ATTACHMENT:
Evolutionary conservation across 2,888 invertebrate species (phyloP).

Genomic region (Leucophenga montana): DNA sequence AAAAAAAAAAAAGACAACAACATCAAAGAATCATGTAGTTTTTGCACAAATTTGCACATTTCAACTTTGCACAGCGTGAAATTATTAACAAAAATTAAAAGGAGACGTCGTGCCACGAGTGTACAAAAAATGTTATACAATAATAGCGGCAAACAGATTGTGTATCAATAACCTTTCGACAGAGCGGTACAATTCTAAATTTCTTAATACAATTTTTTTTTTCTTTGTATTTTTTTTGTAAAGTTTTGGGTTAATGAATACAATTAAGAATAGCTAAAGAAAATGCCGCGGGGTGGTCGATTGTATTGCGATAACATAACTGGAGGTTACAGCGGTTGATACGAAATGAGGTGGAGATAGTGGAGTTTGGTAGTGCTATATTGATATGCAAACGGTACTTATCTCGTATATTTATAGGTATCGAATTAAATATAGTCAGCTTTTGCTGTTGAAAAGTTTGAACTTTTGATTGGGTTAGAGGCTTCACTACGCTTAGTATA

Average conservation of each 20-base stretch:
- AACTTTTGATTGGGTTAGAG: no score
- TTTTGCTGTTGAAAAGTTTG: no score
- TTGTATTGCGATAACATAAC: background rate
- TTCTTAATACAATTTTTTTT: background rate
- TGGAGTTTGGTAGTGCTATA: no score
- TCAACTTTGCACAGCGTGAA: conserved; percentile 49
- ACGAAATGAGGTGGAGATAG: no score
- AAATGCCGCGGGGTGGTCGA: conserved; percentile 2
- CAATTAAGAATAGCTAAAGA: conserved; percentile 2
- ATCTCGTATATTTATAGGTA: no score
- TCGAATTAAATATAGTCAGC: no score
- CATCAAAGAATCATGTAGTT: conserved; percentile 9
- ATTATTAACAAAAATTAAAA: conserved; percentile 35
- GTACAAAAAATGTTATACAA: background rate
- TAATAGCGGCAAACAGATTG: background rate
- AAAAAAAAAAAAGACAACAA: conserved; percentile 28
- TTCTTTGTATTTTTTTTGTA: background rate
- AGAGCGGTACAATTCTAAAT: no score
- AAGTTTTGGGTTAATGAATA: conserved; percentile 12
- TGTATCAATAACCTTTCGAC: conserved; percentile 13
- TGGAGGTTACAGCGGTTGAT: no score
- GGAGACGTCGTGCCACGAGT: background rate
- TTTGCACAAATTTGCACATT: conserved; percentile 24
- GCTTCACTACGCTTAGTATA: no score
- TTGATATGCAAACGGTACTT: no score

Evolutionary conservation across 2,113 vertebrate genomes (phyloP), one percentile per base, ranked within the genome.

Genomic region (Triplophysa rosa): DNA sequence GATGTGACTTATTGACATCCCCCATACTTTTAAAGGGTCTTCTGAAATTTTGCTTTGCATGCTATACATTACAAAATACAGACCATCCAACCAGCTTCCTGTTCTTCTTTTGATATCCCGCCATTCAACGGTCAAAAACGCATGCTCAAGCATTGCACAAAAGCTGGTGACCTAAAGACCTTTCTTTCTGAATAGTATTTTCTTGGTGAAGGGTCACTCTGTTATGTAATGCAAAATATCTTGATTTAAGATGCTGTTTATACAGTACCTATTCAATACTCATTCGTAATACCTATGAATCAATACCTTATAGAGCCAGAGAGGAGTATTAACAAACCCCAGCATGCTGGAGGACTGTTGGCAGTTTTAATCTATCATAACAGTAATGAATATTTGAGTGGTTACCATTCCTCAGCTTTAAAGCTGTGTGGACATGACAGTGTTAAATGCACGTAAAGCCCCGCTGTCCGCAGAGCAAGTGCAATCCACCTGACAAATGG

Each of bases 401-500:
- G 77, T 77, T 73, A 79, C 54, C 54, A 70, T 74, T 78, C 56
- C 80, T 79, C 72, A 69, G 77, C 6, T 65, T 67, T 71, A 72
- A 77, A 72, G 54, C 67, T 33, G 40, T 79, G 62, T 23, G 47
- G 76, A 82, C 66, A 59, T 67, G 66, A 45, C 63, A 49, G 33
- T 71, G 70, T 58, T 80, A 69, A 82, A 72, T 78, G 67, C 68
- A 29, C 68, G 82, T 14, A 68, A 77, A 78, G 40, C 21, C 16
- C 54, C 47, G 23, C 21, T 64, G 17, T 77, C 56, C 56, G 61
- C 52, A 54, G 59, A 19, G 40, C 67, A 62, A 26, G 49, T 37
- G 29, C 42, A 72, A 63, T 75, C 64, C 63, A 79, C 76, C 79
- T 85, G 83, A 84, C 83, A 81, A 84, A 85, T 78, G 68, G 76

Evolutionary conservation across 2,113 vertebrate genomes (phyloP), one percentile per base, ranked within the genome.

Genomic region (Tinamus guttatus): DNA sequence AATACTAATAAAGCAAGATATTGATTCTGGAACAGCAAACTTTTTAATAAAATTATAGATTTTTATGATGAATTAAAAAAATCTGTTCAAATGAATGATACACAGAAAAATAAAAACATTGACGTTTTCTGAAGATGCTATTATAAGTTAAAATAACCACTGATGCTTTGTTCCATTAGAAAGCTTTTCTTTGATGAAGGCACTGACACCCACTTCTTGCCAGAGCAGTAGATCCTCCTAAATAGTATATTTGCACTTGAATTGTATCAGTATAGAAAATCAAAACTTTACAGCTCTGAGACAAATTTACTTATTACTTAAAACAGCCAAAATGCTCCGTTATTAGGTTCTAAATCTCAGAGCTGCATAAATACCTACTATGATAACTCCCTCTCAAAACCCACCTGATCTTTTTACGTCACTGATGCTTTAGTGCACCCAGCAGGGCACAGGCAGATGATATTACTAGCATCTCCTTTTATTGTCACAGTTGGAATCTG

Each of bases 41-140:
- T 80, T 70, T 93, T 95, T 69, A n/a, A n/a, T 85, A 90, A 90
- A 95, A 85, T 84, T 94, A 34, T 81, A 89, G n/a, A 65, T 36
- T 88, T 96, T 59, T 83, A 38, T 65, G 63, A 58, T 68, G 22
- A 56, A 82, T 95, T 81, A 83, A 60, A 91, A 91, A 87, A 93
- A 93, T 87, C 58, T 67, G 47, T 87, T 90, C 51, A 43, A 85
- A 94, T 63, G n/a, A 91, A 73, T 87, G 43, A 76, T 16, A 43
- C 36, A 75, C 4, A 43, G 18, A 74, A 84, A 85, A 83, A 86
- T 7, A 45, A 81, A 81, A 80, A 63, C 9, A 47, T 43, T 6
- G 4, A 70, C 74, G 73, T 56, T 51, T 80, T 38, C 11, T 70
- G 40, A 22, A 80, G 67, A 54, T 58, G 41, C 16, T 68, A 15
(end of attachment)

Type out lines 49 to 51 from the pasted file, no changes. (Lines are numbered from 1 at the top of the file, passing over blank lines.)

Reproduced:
- A 93, T 87, C 58, T 67, G 47, T 87, T 90, C 51, A 43, A 85
- A 94, T 63, G n/a, A 91, A 73, T 87, G 43, A 76, T 16, A 43
- C 36, A 75, C 4, A 43, G 18, A 74, A 84, A 85, A 83, A 86